We are often asked why a hoop building needs a pony wall when someone doesn’t have any horses? Okay, that’s kind of a joke but you do need a pony wall with most hoop buildings.
First, to explain what a pony wall is as far as a hoop barn, the pony wall is what makes up the lower sides of your building. It serves as the foundation of your hoop structure and anchors it to the ground as well as serving as the place to attach your cover and properly tension it.
All of our hoop barns require a pony wall at least two feet high with the exception of our 45′ wide free standing building. The “standard” height of this support wall is four feet but can be easily adapted to suit your needs.
The actual pony wall may be built many different ways.
Probably the most common construction of a hoop building pony wall is with posts anchored in concrete. Depending upon the overall size of the building and the height of the wall desired, these posts can range from 6x6s all the way up to 8x8s and larger laminated posts. The larger the building the more concrete it is desirable to set the posts into.
One trick we use when setting posts for pony walls is to drill through the bottom of the post at the level where the concrete will be and insert rebar “fingers” to extend into the concrete. This will keep your post anchored in the concrete even if the post shrinks away from the concrete.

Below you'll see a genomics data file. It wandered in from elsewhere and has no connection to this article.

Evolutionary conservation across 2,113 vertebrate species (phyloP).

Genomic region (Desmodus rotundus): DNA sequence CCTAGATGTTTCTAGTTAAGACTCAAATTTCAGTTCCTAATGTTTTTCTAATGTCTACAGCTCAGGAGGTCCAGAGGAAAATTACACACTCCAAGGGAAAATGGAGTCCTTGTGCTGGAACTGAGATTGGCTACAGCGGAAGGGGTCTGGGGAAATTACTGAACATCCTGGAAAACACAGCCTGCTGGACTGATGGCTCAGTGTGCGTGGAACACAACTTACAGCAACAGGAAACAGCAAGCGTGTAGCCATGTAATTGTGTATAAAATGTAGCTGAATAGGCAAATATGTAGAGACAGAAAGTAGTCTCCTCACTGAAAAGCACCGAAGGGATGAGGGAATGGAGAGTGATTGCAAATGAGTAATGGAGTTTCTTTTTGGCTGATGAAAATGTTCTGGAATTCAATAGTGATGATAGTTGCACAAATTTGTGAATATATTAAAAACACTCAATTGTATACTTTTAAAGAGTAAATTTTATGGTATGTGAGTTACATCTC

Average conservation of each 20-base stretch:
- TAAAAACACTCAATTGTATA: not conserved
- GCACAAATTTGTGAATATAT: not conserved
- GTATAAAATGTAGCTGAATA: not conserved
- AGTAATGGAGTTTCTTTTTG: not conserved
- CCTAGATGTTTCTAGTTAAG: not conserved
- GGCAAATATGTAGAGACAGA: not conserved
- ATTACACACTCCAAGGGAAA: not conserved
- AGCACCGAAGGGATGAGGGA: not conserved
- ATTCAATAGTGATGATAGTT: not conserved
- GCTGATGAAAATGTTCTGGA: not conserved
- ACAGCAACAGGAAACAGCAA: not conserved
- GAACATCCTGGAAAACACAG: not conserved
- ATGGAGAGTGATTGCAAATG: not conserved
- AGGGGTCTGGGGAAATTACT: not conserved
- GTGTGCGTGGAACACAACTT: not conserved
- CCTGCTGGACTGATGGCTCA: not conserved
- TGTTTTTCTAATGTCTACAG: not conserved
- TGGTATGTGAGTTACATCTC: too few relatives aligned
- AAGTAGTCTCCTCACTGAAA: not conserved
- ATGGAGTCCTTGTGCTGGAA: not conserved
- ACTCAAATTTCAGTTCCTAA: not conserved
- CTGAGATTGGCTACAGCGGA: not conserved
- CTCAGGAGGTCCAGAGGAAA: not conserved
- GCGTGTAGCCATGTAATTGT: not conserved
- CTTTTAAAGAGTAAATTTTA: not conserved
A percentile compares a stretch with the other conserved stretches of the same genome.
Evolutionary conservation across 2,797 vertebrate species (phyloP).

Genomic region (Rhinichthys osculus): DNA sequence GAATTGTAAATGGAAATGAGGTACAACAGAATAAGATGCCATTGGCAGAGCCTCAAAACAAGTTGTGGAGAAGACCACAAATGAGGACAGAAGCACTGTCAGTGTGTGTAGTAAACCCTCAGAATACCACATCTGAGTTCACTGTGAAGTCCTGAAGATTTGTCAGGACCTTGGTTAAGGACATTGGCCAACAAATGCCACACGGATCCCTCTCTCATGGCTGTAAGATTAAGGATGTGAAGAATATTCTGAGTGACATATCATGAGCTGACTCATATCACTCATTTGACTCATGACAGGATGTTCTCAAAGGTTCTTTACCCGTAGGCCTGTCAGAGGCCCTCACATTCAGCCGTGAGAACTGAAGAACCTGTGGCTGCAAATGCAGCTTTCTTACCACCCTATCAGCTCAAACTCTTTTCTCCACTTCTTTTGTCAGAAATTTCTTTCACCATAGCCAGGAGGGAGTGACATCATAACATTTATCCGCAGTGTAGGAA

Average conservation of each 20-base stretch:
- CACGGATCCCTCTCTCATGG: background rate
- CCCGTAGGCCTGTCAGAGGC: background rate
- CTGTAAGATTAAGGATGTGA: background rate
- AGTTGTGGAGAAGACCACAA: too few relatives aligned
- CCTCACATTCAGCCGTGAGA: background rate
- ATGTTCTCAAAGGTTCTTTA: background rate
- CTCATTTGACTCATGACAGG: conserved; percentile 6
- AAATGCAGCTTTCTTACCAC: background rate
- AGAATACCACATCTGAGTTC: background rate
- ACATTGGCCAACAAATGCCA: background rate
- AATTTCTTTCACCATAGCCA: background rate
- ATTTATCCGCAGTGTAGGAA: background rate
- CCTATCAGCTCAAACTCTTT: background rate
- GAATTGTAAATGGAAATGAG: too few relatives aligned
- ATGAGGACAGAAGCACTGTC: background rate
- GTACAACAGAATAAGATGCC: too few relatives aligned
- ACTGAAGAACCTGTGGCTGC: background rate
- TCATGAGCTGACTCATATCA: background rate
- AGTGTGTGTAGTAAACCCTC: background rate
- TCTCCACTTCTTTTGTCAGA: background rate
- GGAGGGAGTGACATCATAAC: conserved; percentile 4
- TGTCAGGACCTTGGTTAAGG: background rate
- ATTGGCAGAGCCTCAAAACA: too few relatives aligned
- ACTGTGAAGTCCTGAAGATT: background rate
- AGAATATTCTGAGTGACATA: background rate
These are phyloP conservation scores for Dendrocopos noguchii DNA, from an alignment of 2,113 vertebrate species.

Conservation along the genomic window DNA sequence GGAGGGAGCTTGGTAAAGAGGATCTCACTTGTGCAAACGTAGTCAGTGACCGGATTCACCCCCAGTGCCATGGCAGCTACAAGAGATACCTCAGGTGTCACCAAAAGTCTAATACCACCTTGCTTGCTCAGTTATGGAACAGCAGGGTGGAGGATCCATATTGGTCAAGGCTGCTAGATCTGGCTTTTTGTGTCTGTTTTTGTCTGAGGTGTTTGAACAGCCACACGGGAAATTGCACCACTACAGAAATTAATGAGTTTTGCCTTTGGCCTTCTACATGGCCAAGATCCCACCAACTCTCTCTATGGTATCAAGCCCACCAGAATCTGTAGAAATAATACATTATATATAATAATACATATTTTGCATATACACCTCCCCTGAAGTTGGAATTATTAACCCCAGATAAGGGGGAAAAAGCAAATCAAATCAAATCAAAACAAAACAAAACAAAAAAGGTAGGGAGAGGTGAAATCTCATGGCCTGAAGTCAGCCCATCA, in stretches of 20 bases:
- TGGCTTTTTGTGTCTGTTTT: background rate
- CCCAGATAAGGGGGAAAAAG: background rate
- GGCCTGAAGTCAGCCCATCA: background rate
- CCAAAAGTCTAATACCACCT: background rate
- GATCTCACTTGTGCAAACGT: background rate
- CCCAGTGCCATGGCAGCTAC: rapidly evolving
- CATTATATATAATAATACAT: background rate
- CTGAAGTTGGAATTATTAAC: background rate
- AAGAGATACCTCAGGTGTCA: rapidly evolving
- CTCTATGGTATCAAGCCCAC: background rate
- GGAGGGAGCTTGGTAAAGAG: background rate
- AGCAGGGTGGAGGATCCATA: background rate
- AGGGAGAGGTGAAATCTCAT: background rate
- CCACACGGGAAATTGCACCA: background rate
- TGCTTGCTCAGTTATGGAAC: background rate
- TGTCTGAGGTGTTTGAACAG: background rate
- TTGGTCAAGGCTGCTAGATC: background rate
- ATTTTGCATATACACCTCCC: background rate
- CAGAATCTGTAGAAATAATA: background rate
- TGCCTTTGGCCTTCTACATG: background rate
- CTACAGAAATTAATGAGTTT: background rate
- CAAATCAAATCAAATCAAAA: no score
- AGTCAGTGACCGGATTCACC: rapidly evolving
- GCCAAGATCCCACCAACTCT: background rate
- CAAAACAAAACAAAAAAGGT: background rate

If you use posts for your pony wall, you will most likely want to cover them with something to close up the wall. This is most commonly done on the outside of the building but can be accomplished from the inside also.
One of our favorite materials for closing in the wall is tongue and groove 2×6’s. These provide a pretty sturdy, draft proof wall that’s great for livestock. Many times, with livestock, we construct the wall on the inside of the building to prevent post rubbing. Sometimes we’ve even added cattle or hog panels to the top of the wall to keep the livestock well away from the tarp, particularly with sheep and goats.
Many other materials can also be used to close in your wall. We’ve used everything from sheet metal and plywood to hog panels for hay barns where more air circulation is desirable. Some people recycle materials they already have on hand.
Our favorite wall construction for larger hoop buildings or taller walls is a poured concrete wall. This wall must extend into the ground below the frost level or, even in warmer areas, to a depth that will support the weight of the rafters and resist uplift.
Another option for a pony wall that has become increasingly popular these past few years are large concrete blocks, sometimes called “eco blocks” or “monster block”. These blocks are generally a by-product of concrete batching plants and can be purchased very reasonably. The blocks can be stacked to reach your desired height but they require the use of concrete anchors for fastening both the rafters and your ratchet tensioning.
Pony walls can and have been built many other ways from regular concrete blocks to steel beams and possibly others we’re not even aware of. Your choice is largely dictated by your use of the hoop structure and the materials readily available.
With our very wide, large, buildings we do recommend that you consult an engineer to make sure that your pony wall will provide an adequate foundation for your building in your particular soil and use.